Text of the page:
Further evidence of increasing U.S. output, quiet Asian markets with several trading centres closed for the Lunar New Year holidays and nervous financial markets have led oil prices modestly downwards to add to Friday losses this morning. On Friday Brent crude dropped by a significant 1.29% in London, having lost 72 cents. Another 28 cents dropped off a barrel’s going rate this morning, with Brent crude for March delivery trading at $55.24 prior to markets opening in London. WTI is down to $52.9 a barrel having shed 23 cents.
Baker Hughes’ weekly U.S. oil and gas rig count, released Friday, showed 15 new rigs were added last week bringing the total number in operation to a 14-month high, equaling November ‘15’s total of 566. While the steady increase in U.S. output is not a surprise it combines with a risk-off attitude at the beginning of the week that has resulted from Trump’s controversial Friday signing of an executive order banning all travel into the U.S. for passport holders of seven predominantly Muslim nations.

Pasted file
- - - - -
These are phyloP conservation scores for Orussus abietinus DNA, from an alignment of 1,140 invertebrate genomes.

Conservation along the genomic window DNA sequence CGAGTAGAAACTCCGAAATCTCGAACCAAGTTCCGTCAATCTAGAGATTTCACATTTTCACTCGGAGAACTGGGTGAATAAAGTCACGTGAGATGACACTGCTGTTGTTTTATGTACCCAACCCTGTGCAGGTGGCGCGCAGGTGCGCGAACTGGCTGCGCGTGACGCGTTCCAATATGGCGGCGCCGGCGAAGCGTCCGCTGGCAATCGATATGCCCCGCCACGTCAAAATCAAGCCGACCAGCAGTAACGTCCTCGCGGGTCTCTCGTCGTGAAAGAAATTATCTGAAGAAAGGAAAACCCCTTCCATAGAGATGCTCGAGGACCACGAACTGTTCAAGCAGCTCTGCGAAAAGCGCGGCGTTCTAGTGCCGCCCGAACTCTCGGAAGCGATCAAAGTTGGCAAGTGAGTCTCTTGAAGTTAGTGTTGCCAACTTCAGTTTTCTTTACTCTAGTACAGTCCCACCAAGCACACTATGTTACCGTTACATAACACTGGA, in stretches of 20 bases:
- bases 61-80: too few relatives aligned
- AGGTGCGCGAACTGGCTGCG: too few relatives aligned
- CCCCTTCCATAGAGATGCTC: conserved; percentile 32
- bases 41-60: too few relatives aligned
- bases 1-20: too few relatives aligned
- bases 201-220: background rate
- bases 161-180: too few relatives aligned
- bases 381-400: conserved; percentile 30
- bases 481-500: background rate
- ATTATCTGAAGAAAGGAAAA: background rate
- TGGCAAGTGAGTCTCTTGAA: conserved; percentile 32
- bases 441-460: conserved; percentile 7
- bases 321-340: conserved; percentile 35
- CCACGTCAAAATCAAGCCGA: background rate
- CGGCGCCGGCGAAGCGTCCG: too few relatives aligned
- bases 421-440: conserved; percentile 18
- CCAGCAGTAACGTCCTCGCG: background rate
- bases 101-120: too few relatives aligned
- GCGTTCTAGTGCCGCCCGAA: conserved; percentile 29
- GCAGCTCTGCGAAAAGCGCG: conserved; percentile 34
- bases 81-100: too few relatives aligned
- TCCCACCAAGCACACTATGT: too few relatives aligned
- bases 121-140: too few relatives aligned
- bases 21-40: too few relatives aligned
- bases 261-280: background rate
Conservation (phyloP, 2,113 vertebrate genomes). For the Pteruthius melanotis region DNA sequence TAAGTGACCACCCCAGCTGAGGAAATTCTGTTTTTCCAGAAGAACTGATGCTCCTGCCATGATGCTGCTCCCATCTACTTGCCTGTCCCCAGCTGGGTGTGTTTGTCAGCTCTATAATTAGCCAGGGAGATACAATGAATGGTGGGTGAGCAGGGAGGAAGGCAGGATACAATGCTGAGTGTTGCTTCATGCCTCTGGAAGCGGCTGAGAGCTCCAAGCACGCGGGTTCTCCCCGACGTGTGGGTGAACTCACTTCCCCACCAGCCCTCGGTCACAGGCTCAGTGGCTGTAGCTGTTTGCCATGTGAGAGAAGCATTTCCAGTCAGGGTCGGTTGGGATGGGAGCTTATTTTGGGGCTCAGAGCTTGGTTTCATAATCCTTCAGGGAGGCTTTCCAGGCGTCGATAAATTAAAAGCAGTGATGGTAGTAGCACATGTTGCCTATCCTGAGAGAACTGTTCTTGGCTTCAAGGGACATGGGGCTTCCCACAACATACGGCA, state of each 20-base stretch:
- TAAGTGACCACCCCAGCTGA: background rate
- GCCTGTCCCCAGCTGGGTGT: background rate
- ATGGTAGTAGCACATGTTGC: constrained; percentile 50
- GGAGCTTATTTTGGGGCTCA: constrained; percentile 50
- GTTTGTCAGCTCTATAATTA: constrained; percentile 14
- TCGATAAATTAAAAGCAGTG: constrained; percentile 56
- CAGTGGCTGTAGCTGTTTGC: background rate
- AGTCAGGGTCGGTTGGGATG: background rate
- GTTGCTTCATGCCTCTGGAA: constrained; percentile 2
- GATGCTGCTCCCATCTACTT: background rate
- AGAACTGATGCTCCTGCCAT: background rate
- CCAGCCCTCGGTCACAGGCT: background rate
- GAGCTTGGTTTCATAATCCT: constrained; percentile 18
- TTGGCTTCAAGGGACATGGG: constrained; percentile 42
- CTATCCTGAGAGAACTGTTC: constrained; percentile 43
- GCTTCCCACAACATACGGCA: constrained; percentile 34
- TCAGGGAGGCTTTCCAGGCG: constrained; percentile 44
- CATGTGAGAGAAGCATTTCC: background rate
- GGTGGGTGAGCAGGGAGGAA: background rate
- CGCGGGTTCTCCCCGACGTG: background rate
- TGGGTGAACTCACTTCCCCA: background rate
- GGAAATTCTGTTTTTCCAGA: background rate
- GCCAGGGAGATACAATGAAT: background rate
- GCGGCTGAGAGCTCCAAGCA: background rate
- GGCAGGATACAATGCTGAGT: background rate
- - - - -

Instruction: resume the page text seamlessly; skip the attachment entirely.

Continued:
The move has sparked widespread condemnation both internationally and at home with several high profile business leaders from the tech world openly voicing their disagreement with the policy. The abrupt and sweeping nature of the ban, initially affecting also dual-passport and green card holders before concessions were made yesterday, has resulted in a bout of nervousness in markets. How far and quickly Trump will move in bringing his election promises into reality, and the resulting international and domestic fallout this would lead to, is weighing on markets this morning, also impacting negatively on oil prices.
Oil’s loss has been gold’s gain in terms of the sharp reversal in market sentiment from the first few days of last week, when positivity resulting from infrastructure spending plans was the dominant theme. Gold prices would have been expected to be most likely to show some losses this week with the seasonal demand in the lead up to the Lunar New Year holidays in China and surrounding areas of Asia no longer a factor. However, the uncertainty caused by Trump’s aggressive immigration policy has led to mild gains for the safe haven asset this morning. With the U.S. dollar also weakened, spot gold prices edged up 0.1% to $1191.98 oz., this morning. U.S. gold futures gained 0.24% and are currently sitting at $1191.2 oz.
Gold prices would still be expected to sit within a $1180 to $1200 range this week, ahead of the Fed’s Open Market Committee meeting, the output of which should give some information as to the planned timing of the year’s first interest rate hike.